At the heart of this case is a guideline that provides a substantial adjustment for a crime that some believe does not deserve such a lengthy sentence. Defendant's trial counsel noted: "In all of these cases, I've never had a Government's attorney stand up and say they actually thought somebody deserved six and [one-]half to eight years in jail for being in this country illegally...." The district court stated: "The sixteen-level adjustment is a very high and serious one, and it should definitely be supported by a serious crime...." Despite counsel's dissatisfaction with the sentencing range and the court's views on the requisite seriousness of the predicate offense, Congress and the Sentencing Commission did decide that some defendants convicted of illegal reentry deserve sentences in the 77-96 month range-specifically, persons like Defendant with a criminal history category VI and a prior conviction for one of the offenses, including drug trafficking, defined as an "aggravated felony." And as the Eighth Circuit aptly points out: "A court may not depart because it considers a Guideline misguided." Maul-Valverde, 10 F.3d at 546.
We are mindful of the Government's concern that the floodgates would open if we authorized this departure. In illegal reentry cases where the predicate offense is a drug-trafficking conviction, the severity of the sentence would depend solely on the sentencing judge's view of how serious the underlying conduct must be-i.e., what quantity of drugs is enough-to warrant the sixteen-level adjustment. Such a result would undermine the Guidelines' goal of obtaining uniformity, predictability and detachment.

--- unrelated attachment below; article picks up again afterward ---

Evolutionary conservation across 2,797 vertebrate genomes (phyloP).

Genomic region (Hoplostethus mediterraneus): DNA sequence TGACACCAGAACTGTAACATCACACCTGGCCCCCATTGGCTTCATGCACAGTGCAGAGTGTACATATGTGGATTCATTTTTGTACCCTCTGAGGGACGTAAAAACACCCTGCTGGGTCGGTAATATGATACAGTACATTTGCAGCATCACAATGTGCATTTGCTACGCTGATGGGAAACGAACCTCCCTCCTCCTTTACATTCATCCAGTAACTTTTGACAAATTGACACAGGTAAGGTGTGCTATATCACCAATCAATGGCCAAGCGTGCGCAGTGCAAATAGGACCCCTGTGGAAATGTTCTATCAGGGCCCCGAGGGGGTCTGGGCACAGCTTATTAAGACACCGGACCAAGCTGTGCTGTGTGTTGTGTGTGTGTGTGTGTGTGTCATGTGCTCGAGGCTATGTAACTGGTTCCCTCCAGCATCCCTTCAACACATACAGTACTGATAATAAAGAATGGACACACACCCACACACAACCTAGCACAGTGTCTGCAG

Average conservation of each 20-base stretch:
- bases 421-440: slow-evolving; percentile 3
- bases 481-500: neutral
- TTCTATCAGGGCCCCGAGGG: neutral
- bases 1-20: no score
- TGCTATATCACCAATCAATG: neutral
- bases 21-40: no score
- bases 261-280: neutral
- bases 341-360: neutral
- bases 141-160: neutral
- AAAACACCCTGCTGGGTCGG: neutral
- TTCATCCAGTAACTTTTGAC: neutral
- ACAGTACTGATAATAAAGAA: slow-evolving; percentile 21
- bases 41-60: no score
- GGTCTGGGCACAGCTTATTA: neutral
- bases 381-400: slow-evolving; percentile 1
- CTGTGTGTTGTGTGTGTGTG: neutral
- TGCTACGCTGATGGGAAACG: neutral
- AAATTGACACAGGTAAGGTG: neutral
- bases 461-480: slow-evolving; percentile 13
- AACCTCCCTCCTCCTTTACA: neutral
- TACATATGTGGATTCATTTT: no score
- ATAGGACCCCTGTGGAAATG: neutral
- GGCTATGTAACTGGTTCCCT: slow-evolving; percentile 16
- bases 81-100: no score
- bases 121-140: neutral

There is no doubt that a district court, in a section 1326 case, can consider the minor nature of the aggravated felony in the context of a defendant's entire criminal history and can horizontally depart based on overrepresentation of criminal history category. However, despite a district court's discretion to consider individual factors, its authority to depart is limited to circumstances not adequately taken into consideration by the Commission. The Commission must have realized when it included as an "aggravated felony" all drug-trafficking offenses that the broad definition included both small and large quantities. Had the Commission believed that small-quantity-drug offenses do not warrant the adjustment, it could have excluded them. Therefore, the district court abused its discretion by determining that the minor nature of Defendant's aggravated felony conviction was a permissible basis for departure.
B. Facts Underlying Defendant's Conviction
Because we remand this case for resentencing, we will briefly address the district court's finding that Defendant's crime was minor.5 This characterization may affect the question of whether the criminal history category into which Defendant falls overrepresents the seriousness of that history. A defendant bears the burden of proving mitigating factors at sentencing. United States v. Barnes, 993 F.2d 680, 683 (9th Cir.1993) (noting that mitigating circumstances more likely are within defendant's knowledge). Here, the PSR provided only minimal facts about the section 11352(a) conviction and did not include the quantity of drugs involved. Defendant's counsel asserted that she had looked at the probation records and the court records and that neither stated the quantity. Based on the absence of a measurement in the records, counsel speculated that "what we are talking about here is an unspecified, and very likely very negligible quantity of drugs." Speculation by Defendant's counsel is insufficient to prove the facts of the underlying drug-trafficking crime. Defendant failed to produce any reliable information to prove the quantity of drugs involved. Therefore the evidence was insufficient for any purpose to support the district court's finding that Defendant's conviction for sale or transportation of a controlled substance was minor in nature or involved a small amount of drugs.